2019 New Cal Just a Few Things to do before we leave Noumea
Just a Few Things to do
Before we Leave Noumea
Rob telephoned the marina at Port Sud to see if they had any spaces for Zoonie for the last few days before we departed those shores. Once again we got the peut etre response, “Maybe I will have a space, I am awaiting two other yachts, call me back at 2.00 oclock.” (After his lunch time) So far when we have enquired after marina berths in the two Noumea Marinas we have been told ‘maybe’ three times, this after giving them 3 weeks notice while still in Vanuatu, 3 days notice while underway and now a mornings notice. Their marinas are full with local boats so they have a steady all year income from them and scant provision is made at either marina for seasonal visitors. The Rally boats have to stay together at a little offshore island resort to be cleared in because the town marinas are full. The managements have no idea how inhospitable or frustrating this is to the likes of us.
We arrived back in the harbour before two oclock so we anchored on the very edge of the mooring field in Empress Eleanor’s Orphinage Bay near Port Sud and infront of another private marina.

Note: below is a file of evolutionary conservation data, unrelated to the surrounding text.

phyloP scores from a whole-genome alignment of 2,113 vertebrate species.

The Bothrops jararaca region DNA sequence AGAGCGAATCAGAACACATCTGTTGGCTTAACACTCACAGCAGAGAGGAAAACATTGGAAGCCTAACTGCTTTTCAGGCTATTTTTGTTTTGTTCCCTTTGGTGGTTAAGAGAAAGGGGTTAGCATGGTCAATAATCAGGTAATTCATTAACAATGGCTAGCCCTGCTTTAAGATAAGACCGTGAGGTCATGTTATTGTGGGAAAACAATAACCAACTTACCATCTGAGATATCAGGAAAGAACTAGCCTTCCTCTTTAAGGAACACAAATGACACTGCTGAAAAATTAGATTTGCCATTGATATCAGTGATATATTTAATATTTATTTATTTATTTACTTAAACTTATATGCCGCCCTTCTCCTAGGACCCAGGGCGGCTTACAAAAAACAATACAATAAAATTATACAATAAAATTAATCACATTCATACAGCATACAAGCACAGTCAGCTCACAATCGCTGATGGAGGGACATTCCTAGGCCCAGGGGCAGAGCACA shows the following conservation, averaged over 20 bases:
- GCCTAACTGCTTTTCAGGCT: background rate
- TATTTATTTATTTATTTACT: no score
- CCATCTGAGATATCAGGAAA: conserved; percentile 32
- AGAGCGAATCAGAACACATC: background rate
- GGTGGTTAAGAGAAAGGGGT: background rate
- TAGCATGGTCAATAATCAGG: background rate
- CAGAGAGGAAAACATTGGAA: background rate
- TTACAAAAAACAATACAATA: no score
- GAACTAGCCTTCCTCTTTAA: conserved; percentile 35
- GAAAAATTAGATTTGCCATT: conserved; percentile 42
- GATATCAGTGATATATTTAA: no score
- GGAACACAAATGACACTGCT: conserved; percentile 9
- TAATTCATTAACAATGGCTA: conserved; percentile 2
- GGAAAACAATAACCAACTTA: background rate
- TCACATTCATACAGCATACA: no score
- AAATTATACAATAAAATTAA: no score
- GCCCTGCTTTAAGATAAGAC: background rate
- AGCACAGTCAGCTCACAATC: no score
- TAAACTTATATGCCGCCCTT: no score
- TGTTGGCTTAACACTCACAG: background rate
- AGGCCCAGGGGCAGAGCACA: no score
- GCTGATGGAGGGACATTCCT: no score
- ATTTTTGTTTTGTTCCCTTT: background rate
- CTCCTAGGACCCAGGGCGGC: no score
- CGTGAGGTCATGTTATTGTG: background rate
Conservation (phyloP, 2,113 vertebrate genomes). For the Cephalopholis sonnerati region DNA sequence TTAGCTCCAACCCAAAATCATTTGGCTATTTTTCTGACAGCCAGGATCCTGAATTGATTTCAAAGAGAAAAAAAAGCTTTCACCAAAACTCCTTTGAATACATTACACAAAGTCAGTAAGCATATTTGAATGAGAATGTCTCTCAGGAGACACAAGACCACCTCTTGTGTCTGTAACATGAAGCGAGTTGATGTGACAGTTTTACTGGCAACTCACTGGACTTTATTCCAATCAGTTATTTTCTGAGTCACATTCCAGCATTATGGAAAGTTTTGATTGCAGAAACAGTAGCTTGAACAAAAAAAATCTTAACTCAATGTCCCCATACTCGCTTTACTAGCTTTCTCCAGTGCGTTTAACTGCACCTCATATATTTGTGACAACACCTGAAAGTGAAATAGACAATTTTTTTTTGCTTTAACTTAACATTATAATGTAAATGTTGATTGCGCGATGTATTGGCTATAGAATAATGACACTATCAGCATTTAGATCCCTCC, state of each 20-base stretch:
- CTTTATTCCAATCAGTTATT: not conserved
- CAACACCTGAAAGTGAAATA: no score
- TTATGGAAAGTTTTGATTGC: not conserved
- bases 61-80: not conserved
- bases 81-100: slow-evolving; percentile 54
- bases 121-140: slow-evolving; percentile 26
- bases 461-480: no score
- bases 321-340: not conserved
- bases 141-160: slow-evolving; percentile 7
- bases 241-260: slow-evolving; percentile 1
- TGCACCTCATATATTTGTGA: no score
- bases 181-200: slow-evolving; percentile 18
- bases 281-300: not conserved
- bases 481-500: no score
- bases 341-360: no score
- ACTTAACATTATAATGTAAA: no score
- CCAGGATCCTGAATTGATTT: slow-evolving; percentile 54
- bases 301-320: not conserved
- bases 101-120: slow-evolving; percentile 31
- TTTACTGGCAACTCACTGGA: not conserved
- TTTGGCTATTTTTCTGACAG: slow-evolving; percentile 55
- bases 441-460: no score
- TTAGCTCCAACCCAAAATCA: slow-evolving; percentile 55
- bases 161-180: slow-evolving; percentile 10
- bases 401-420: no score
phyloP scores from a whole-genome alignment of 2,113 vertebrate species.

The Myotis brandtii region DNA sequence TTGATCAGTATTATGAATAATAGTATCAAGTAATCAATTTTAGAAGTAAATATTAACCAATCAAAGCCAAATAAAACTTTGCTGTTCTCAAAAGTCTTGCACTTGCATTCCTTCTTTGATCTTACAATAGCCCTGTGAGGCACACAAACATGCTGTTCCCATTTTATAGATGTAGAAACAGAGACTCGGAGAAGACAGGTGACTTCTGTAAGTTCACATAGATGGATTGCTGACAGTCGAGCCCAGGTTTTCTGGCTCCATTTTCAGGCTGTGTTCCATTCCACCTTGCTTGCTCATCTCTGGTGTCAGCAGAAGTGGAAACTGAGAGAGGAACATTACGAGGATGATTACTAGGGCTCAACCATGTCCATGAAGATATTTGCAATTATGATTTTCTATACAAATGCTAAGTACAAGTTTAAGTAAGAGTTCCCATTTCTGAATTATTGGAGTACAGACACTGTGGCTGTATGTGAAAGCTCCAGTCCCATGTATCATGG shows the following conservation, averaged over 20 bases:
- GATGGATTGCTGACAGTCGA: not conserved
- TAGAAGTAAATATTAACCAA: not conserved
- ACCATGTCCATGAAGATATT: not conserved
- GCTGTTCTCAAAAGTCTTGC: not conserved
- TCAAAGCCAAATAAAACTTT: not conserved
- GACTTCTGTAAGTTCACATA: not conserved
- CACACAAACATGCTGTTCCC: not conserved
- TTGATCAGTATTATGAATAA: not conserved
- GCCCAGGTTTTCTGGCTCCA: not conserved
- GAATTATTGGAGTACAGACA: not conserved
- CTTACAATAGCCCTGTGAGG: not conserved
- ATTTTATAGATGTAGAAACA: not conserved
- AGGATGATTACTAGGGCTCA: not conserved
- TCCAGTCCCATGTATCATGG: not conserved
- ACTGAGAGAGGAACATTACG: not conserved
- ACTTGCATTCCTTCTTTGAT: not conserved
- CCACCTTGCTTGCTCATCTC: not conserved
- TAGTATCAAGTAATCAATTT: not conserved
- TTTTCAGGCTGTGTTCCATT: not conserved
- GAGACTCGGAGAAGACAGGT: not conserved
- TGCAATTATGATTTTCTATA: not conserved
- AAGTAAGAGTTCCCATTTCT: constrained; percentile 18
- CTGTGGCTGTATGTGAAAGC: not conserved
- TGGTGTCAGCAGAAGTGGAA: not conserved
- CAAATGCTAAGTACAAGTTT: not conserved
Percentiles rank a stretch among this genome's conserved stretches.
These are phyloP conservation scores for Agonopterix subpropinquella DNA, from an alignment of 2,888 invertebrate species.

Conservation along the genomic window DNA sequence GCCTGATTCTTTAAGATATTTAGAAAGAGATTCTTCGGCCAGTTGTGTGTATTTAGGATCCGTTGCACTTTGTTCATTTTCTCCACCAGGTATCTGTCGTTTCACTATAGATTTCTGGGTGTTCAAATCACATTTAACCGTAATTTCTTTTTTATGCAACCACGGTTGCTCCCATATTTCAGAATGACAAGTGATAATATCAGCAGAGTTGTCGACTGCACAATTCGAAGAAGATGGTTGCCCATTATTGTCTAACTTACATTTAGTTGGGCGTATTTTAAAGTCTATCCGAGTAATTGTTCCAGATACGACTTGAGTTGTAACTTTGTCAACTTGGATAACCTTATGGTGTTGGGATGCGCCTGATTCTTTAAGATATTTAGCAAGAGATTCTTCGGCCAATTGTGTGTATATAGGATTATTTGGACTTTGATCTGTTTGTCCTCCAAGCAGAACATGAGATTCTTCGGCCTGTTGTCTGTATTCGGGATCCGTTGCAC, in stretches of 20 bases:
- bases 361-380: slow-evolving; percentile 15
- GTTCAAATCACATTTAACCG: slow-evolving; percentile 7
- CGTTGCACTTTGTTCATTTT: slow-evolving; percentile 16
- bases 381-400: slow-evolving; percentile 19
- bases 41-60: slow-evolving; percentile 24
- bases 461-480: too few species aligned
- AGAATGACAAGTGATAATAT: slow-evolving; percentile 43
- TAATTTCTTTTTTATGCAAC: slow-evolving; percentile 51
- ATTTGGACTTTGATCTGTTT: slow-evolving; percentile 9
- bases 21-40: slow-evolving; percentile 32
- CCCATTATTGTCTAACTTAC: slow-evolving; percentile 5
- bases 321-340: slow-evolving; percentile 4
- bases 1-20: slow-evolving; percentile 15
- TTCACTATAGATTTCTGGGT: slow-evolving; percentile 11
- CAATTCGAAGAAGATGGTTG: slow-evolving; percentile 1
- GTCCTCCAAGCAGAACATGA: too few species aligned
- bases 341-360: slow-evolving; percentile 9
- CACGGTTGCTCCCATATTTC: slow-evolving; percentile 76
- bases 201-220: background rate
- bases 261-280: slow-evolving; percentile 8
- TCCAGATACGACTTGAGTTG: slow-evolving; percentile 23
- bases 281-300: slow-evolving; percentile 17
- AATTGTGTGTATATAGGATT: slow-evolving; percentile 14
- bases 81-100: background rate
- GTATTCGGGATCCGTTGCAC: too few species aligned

Happy that Zoonie was secure we motored the tender in to the marina but as it was lunchtime decided to have a beer before going upstairs to the office. After a few minutes a familiar sun glassed man walked towards us, “That is your dinghy, isn’t it?” “Yes”, “You know you cannot just come into the marina and tie up your dinghy, it is not allowed,” his tone was aggressive, clearly to him us sitting here in the bar beneath the office, sipping a beer was a sure sign we were up to something illegitimate.
“You realise that three weeks ago we were clients of yours and this morning we telephoned you and Rob asked you if you had any berths and you told him to call back at 2.00pm, so here we are!” Always best to simply state the facts I think.
“Oh I had so much on this morning can you remind me what I said,” so we did and it suddenly became ok to leave the dinghy there, but as for the berth, well as we motored out of the marina neither of the two other yachts had taken up the spaces, ‘A bird in the hand is worth two in the bush’ comes to mind.
From our pleasant spot on the edge of the mooring field we watched as dinghies disappeared into the private marina, so we went and took a look. A few dinghies were tied up at the fuelling jetty so we did the same and I went into the office there and spoke to a very nice young man who said we were welcome to leave it there for a small cost and the supermarket was just over the other side.
So we victualled up in an up market Casino store that supplied the many luxury apartments in that area of town and then had a delicious relaxing coffee where the café boss was happy to provide his internet password before returning to Zoonie. Rob then took the diesel cans across to fuel up and two major jobs were completed just a few yards from Zoonie.